You’ve probably seen the term pentesting pop up in security research and articles, but do you know what it really means?
Simply put, penetration testing is a security assessment, analysis and a progression of simulated attacks on an application or network to check its security posture.
Its objective is to penetrate an organization’s security defenses by actively seeking out vulnerabilities, which are usually weaknesses or flaws that a cybercriminal could potentially exploit to undercut data integrity, confidentiality or availability.
The vulnerabilities uncovered can then be used to fine-tune an organization’s security policies, patch applications or networks and identify common weaknesses across applications. Pentesting can fortify organizations’ general security posture, full stop, and is a critical measure for organizations to put in place proactively to prevent security breaches.
There are misconceptions about the role of pentesting and what companies and security programs it is best for. Let’s dive deep into what pentesting is by clarifying what it is not:
Myth #1: Pentesting is the same as threat hunting
Many folks confuse pentesting with threat hunting. And while they look to fix similar issues, these terms are not interchangeable. Pentesting aims to proactively identify as many vulnerabilities as possible, while the general goal of threat hunting is to actively identify attackers who have already made it past an organization’s security defenses so they can be stopped before any real damage is done.
Many organizations invest in preventative and detection technologies like network and host-based intrusion detection, which provide a goldmine of data, as not every potentially malicious event is blocked outright. These systems can log activity that may look benign but may be associated with an attack. With this information, threat hunters are able to piece together bits of data across an enterprise to build a picture of what data may have been affected.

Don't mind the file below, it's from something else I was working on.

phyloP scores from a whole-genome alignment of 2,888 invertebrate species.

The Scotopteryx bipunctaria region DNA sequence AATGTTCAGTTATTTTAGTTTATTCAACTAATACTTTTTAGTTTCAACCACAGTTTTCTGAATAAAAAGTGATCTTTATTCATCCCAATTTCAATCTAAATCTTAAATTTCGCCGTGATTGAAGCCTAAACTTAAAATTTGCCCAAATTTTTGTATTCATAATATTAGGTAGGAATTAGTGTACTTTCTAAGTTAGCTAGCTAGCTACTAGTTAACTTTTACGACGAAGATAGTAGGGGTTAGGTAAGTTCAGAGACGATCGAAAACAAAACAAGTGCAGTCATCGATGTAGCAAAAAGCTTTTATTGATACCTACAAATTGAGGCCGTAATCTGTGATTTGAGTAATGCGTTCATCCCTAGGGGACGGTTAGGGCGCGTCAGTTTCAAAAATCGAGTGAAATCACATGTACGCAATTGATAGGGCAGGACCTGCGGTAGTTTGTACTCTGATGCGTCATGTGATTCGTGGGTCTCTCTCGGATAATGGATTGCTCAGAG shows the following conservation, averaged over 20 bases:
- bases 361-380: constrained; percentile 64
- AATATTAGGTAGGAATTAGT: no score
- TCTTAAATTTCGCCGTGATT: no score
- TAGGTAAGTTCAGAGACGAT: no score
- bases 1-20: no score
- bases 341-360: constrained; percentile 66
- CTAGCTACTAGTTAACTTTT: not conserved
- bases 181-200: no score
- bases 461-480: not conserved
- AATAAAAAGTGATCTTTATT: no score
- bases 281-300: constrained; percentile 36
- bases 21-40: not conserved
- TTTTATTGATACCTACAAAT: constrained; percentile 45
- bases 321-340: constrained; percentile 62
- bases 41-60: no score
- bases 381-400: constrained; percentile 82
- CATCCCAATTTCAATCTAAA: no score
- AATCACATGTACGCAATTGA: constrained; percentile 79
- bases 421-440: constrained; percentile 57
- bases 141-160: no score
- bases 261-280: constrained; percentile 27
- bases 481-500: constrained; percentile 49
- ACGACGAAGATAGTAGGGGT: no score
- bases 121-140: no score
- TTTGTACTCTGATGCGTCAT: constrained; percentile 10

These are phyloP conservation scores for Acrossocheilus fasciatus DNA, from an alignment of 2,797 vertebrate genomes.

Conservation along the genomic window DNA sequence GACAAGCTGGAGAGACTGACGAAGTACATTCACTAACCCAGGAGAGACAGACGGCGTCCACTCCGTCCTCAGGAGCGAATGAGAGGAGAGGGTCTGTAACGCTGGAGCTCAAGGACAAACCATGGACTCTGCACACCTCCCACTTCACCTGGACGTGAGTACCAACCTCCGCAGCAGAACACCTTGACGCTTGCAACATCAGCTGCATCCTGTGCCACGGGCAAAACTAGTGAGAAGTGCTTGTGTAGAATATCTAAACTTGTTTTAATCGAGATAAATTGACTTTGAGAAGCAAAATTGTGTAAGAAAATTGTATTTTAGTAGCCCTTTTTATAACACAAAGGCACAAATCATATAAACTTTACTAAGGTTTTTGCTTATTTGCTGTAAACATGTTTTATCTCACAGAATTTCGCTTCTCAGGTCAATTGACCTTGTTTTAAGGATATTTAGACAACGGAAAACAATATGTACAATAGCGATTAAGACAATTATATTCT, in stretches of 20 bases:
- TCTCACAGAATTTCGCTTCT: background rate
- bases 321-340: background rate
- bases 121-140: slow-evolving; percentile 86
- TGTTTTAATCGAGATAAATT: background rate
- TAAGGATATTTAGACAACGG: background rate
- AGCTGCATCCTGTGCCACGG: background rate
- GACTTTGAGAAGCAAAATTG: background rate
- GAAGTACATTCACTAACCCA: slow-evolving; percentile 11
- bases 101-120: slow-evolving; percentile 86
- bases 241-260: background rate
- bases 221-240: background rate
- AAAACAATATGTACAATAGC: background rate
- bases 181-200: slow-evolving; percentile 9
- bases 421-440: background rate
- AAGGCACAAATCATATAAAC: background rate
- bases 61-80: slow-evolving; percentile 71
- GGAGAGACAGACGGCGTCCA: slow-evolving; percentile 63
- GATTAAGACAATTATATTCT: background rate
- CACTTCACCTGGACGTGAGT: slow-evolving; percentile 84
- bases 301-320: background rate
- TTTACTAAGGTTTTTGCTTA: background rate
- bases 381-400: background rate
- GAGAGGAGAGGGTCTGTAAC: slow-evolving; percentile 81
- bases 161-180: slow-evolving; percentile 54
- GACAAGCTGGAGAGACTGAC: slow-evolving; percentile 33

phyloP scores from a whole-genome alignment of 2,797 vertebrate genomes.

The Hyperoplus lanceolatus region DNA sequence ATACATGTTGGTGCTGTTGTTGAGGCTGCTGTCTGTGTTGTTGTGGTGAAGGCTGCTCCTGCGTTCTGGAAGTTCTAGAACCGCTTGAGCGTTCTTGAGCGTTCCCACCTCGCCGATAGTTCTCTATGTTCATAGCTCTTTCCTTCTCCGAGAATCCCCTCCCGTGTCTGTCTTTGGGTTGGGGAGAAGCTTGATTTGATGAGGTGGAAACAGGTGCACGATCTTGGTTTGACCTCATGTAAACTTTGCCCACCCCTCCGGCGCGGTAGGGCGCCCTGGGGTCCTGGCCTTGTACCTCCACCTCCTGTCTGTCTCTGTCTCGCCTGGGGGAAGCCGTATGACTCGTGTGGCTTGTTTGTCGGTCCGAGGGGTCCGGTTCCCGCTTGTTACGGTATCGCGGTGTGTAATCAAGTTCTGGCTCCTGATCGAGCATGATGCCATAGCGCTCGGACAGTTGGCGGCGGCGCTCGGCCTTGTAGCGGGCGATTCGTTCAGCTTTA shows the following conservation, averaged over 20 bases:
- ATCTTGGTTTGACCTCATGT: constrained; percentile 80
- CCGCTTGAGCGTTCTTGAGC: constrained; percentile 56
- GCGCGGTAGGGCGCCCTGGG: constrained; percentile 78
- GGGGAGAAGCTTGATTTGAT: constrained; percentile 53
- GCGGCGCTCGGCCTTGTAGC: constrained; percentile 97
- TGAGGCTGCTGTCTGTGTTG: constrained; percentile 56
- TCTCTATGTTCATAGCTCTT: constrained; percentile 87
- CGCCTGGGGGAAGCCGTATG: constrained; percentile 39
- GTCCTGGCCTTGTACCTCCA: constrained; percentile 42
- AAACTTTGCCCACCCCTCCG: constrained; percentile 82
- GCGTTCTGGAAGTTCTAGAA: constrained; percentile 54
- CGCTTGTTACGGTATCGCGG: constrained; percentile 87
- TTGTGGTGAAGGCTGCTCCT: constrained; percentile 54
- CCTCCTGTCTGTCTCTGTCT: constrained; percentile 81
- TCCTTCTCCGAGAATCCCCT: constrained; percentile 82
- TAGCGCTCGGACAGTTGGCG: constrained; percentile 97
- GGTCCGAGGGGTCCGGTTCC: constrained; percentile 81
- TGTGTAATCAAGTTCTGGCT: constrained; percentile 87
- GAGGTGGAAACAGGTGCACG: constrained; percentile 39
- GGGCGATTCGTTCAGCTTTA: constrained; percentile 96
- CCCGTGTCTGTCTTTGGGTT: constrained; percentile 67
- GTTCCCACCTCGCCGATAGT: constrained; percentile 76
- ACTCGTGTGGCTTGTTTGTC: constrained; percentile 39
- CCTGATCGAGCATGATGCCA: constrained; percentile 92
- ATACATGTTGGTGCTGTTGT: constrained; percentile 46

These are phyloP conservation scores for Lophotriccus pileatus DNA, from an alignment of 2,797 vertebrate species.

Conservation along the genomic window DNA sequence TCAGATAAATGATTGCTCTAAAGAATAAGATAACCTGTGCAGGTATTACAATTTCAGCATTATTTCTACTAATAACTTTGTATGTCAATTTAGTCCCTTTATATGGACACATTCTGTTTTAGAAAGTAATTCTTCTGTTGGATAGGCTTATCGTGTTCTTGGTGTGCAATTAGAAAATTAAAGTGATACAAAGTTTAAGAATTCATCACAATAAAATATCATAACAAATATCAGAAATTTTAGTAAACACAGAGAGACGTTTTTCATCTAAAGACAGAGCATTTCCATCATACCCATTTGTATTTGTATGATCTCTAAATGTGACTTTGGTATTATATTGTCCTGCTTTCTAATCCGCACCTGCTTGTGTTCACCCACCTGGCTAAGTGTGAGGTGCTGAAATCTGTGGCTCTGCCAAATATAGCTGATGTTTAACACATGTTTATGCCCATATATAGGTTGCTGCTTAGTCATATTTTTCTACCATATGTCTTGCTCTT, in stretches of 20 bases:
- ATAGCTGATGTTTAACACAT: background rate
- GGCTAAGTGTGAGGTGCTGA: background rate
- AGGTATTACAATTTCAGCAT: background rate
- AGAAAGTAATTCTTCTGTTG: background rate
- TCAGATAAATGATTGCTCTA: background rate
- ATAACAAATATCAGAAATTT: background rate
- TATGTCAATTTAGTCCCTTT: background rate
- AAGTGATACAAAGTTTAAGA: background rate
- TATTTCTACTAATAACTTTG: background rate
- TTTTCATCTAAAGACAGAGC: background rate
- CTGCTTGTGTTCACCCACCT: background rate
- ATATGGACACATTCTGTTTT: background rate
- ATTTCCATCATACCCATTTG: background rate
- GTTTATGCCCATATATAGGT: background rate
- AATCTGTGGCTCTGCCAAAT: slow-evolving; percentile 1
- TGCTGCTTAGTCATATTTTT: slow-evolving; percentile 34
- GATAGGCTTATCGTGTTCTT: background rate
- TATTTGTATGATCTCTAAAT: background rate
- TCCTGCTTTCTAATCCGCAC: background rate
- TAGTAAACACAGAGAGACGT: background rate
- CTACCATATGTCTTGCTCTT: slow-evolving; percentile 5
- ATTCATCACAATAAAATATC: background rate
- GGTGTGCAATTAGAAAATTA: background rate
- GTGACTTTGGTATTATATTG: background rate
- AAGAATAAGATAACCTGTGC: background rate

Myth #2: Pentesting is the same as red teaming
Many people also tend to confuse pentesting with red teaming. Again, these terms are not one in the same. While pentesting focuses more broadly on systems, applications and the environments that support them, red teaming focuses more specifically on people.
Red teaming is much more targeted, with the objective of identifying the one vulnerability that offers criminals further access into an environment, which could ultimately enable them full access at some point.
In a true red team engagement, security professionals essentially dupe individuals within an organization into giving them access to things that they do not have currently. Red teaming is a large, complex undertaking, involving a lot of open-source social intelligence to figure out the shortcomings of an organization.
Myth #3: Pentesting is the same as bug bounty
Once again, these terms are not interchangeable; pentesting is not the same as bug bounty. Bug bounty programs are a more recent offering that is growing in popularity and viewed by many as a complement to penetration testing, to further enhance the scope of security testing on platforms that are already well-secured against cyberattacks.
Unlike pentesting, which is more comprehensive in nature, bug bounty programs are more narrowly focused on testing websites and web applications that are publicly accessible. For this reason, bounty programs are not able to detect vulnerabilities inside a network or before websites and applications go live.
Myth #4: Pentesting is the same as a vulnerability assessment
While pentesting and vulnerability assessments both aim to discover the flaws present in an environment or application, they go about this in different ways.
Vulnerability assessments are an automated approach, conducted with scanners. Though pentesters do use tools to complete their tasks, at its core, pentesting is a manual process. During pentests, highly technical and skilled individuals manually vet results to identify risks via exploitation attempts and vulnerability chaining.
Scanning for vulnerabilities and penetration testing are both necessary components of a comprehensive security strategy. One does not replace the other.
The pandemic triggered an exponential demand for pentesting solutions as organizations were confronted with the urgent need for optimized and streamlined security processes and technologies amid the remote circumstances. Now more than ever, businesses are turning to pentesting solutions to bolster their security posture against cybersecurity threats.